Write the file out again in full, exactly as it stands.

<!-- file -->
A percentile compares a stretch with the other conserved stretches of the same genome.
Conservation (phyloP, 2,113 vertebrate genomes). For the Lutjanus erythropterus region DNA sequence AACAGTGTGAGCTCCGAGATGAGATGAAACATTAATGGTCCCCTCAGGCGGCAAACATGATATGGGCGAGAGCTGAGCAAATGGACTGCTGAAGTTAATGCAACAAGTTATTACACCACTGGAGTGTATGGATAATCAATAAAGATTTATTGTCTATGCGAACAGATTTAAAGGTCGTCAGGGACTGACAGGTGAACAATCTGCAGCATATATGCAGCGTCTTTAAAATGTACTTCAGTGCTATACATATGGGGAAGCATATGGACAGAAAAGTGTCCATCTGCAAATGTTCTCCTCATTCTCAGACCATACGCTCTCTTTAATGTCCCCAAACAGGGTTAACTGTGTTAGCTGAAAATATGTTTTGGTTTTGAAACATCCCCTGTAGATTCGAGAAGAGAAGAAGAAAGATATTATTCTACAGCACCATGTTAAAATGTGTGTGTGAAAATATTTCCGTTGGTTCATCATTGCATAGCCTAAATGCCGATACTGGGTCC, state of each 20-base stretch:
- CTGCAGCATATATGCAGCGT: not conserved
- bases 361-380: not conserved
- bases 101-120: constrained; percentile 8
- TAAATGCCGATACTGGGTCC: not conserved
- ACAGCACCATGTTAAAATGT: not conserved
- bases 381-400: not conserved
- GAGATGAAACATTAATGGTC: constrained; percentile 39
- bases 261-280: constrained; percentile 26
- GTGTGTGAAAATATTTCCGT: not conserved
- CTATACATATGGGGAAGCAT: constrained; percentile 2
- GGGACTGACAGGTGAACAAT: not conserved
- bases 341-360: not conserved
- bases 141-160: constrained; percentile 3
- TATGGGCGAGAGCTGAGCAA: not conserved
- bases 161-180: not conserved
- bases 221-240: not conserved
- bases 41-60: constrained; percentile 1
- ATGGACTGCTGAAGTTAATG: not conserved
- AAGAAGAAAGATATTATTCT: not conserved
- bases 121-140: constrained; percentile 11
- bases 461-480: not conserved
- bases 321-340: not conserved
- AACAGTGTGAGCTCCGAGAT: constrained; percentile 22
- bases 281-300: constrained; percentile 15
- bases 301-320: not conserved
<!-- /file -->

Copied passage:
A percentile compares a stretch with the other conserved stretches of the same genome.
Conservation (phyloP, 2,113 vertebrate genomes). For the Lutjanus erythropterus region DNA sequence AACAGTGTGAGCTCCGAGATGAGATGAAACATTAATGGTCCCCTCAGGCGGCAAACATGATATGGGCGAGAGCTGAGCAAATGGACTGCTGAAGTTAATGCAACAAGTTATTACACCACTGGAGTGTATGGATAATCAATAAAGATTTATTGTCTATGCGAACAGATTTAAAGGTCGTCAGGGACTGACAGGTGAACAATCTGCAGCATATATGCAGCGTCTTTAAAATGTACTTCAGTGCTATACATATGGGGAAGCATATGGACAGAAAAGTGTCCATCTGCAAATGTTCTCCTCATTCTCAGACCATACGCTCTCTTTAATGTCCCCAAACAGGGTTAACTGTGTTAGCTGAAAATATGTTTTGGTTTTGAAACATCCCCTGTAGATTCGAGAAGAGAAGAAGAAAGATATTATTCTACAGCACCATGTTAAAATGTGTGTGTGAAAATATTTCCGTTGGTTCATCATTGCATAGCCTAAATGCCGATACTGGGTCC, state of each 20-base stretch:
- CTGCAGCATATATGCAGCGT: not conserved
- bases 361-380: not conserved
- bases 101-120: constrained; percentile 8
- TAAATGCCGATACTGGGTCC: not conserved
- ACAGCACCATGTTAAAATGT: not conserved
- bases 381-400: not conserved
- GAGATGAAACATTAATGGTC: constrained; percentile 39
- bases 261-280: constrained; percentile 26
- GTGTGTGAAAATATTTCCGT: not conserved
- CTATACATATGGGGAAGCAT: constrained; percentile 2
- GGGACTGACAGGTGAACAAT: not conserved
- bases 341-360: not conserved
- bases 141-160: constrained; percentile 3
- TATGGGCGAGAGCTGAGCAA: not conserved
- bases 161-180: not conserved
- bases 221-240: not conserved
- bases 41-60: constrained; percentile 1
- ATGGACTGCTGAAGTTAATG: not conserved
- AAGAAGAAAGATATTATTCT: not conserved
- bases 121-140: constrained; percentile 11
- bases 461-480: not conserved
- bases 321-340: not conserved
- AACAGTGTGAGCTCCGAGAT: constrained; percentile 22
- bases 281-300: constrained; percentile 15
- bases 301-320: not conserved